OAKLAND — Wesley Sims pulls a lifeless crayfish from a tub and brings it to his seat, next to a blank sheet of paper. Seven other teenagers who have made it to physiology class on time after lunch do the same.
Their task for the next 45 minutes is to draw the creature from three angles: dorsal, ventral and sagittal. The teacher explains, when Sims asks, that the activity is meant to sharpen their observational skills.
Some might consider it a creative, hands-on lesson. Sims, 18, is not impressed.
"Just think about it. I'd rather be learning something than drawing," he said in a low, emphatic voice. "Why am I just drawing this? It's easy work. That's why I get 4.4s."
Most students grumble about teachers they don't like or school in general. Sims, a senior at East Oakland School of the Arts and student representative on the Oakland school board, is speaking louder than that. He has stated, publicly, that his high school offers an inferior education, that substitute teachers are common and challenging work is rare.
Until that changes, he argues, even students with good grades will find themselves ill-equipped for college.
Sims, a sharp, confident teenager with "9800" — an East Oakland block — tattooed on a forearm, is giving voice to an assertion that civil rights advocates have repeated for decades: That kids, particularly those at high-poverty, minority schools, are capable of much more than is being asked of them.
Sims gave an extemporaneous speech on the subject during a televised school board meeting last month.
"I woke up to take my SAT, and me being a 4.4-GPA student, I'm like, 'All right, SATs, let's go, I'm ready,' " he said. "I opened my book and knew, let's say, 25 percent of the things that were going on in the book."
Sims has been accepted to Cal State Northridge, his first-choice school. He takes his college placement test in March, the same test that he says has landed some of his friends — honor roll students — in remedial college courses. (He said he wasn't aware of Cal State's voluntary Early Assessment Program, a short test that some 350,000 high school juniors took in the spring, along with their school's regular standardized tests, to gauge their preparation.)
Oakland's new superintendent, Tony Smith, said he felt "equal measures of sadness and fury" as he listened to Sims' story at the board meeting.
"Here he is, he wants to be successful, he's trying, and we didn't prepare him," Smith said. "There are teachers who say, 'What he's going through is tough. If I challenge him, maybe he'll quit. If I push him, maybe he'll break.' We need to define what effective teachers look like and what they do. In the city of Oakland, what do we expect the kids to experience? What does 'good' look like?"
East Oakland School of the Arts is one of the three small schools carved out of Castlemont High School in 2004. Supporters of the school reform initiative, which was largely financed by the Bill & Melinda Gates Foundation, say the change made the Castlemont campus safer and far less chaotic, conditions necessary for academic progress.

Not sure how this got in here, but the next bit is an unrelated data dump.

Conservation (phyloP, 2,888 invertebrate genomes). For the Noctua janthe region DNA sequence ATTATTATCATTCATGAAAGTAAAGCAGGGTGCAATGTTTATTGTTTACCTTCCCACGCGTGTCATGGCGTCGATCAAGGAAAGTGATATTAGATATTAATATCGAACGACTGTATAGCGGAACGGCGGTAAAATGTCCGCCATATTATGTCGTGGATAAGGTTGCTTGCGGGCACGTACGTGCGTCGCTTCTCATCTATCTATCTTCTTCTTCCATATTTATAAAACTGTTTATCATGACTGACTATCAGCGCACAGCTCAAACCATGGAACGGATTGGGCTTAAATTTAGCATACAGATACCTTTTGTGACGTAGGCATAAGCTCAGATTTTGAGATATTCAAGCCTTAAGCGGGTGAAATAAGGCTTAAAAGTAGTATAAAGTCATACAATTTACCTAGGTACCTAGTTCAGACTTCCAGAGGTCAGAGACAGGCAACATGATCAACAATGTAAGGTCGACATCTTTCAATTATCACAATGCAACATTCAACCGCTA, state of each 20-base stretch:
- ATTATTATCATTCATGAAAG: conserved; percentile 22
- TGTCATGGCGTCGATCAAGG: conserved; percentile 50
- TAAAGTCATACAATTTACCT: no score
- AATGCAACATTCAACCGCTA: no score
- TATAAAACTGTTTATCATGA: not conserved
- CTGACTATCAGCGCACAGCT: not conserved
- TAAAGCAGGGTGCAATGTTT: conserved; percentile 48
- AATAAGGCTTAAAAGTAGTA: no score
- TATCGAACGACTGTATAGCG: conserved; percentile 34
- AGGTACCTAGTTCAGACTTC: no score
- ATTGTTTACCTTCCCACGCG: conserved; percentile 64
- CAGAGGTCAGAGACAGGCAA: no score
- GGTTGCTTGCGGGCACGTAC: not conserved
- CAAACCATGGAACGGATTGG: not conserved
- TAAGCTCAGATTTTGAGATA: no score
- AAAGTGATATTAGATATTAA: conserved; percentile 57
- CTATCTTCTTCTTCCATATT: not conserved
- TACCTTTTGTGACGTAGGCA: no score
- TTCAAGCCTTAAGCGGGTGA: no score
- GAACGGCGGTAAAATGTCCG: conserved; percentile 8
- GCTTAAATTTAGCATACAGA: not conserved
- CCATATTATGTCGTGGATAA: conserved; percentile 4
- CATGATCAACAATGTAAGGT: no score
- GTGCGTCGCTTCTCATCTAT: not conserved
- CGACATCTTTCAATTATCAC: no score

But the new schools are struggling academically and financially. Many of their teachers are new to the profession, and staff turnover is high. The combined campus enrollment has fallen by more than one-third since the new schools opened, to just 950 students. Funding — and the means to support those new teachers — is evaporating.
Alice Spearman, an Oakland school board member who graduated from Castlemont, said many of the area's motivated students take buses each morning to schools across town. Her granddaughter is one of them.
"I just feel so sorry for those students that really deserve a good education, and in no way are they getting one," Spearman said. "These kids will rise to the occasion. They do what they're expected to do."
Hip-hop beats play softly in the science classroom as Sims works on his crayfish sketch. A girl walks in late and asks what is happening. The students' conversation drifts from a burglary on campus to the Grammys to a recent fight. Some draw and talk, others mostly talk. Sims sells a CD.
"It's too loud in here," the teacher says at one point. "This is a working environment."
A teenager, apparently from another class, comes in to gossip. Two students in the back, who have barely said a word, finish their work early. For at least 10 minutes they sit silently, waiting for the bell.
When it rings, Sims heads to his last class of the day, a course exempt from his blistering review: pre-calculus.
"It's the only challenging class," he says.
He sits down and starts working on a problem that his teacher has written on the board.
"All right, we want the six trigonometric functions of theta," she said.
"This is not a test," she added. "You can talk to each other."
"How do you do this?" a classmate asks Sims, leaning across the aisle from his desk.
"What I did, I drew a graph first," Sims starts to explain.
"Oh, yeah. I get it now."
There is a buzz in the classroom. The students are talking — about math.
"I'm liking what I see," the teacher said, as she walked around the room, checking their work.
Sims initially received an A-minus in pre-calculus. He wasn't happy about the minus part, vowing to prove to his teacher that he had turned in all of the assignments. (He did.)
His grade in Spanish came more easily. During his school board meeting speech, he had complained that his class had a substitute teacher for weeks — with students "doing nothing but listening to music, playing bingo, watching TV, and watching movies" — but that they took a final exam anyway, on the content they should have been taught.
He "bombed" the test, he said, but that didn't seem to matter. He got an A in the class.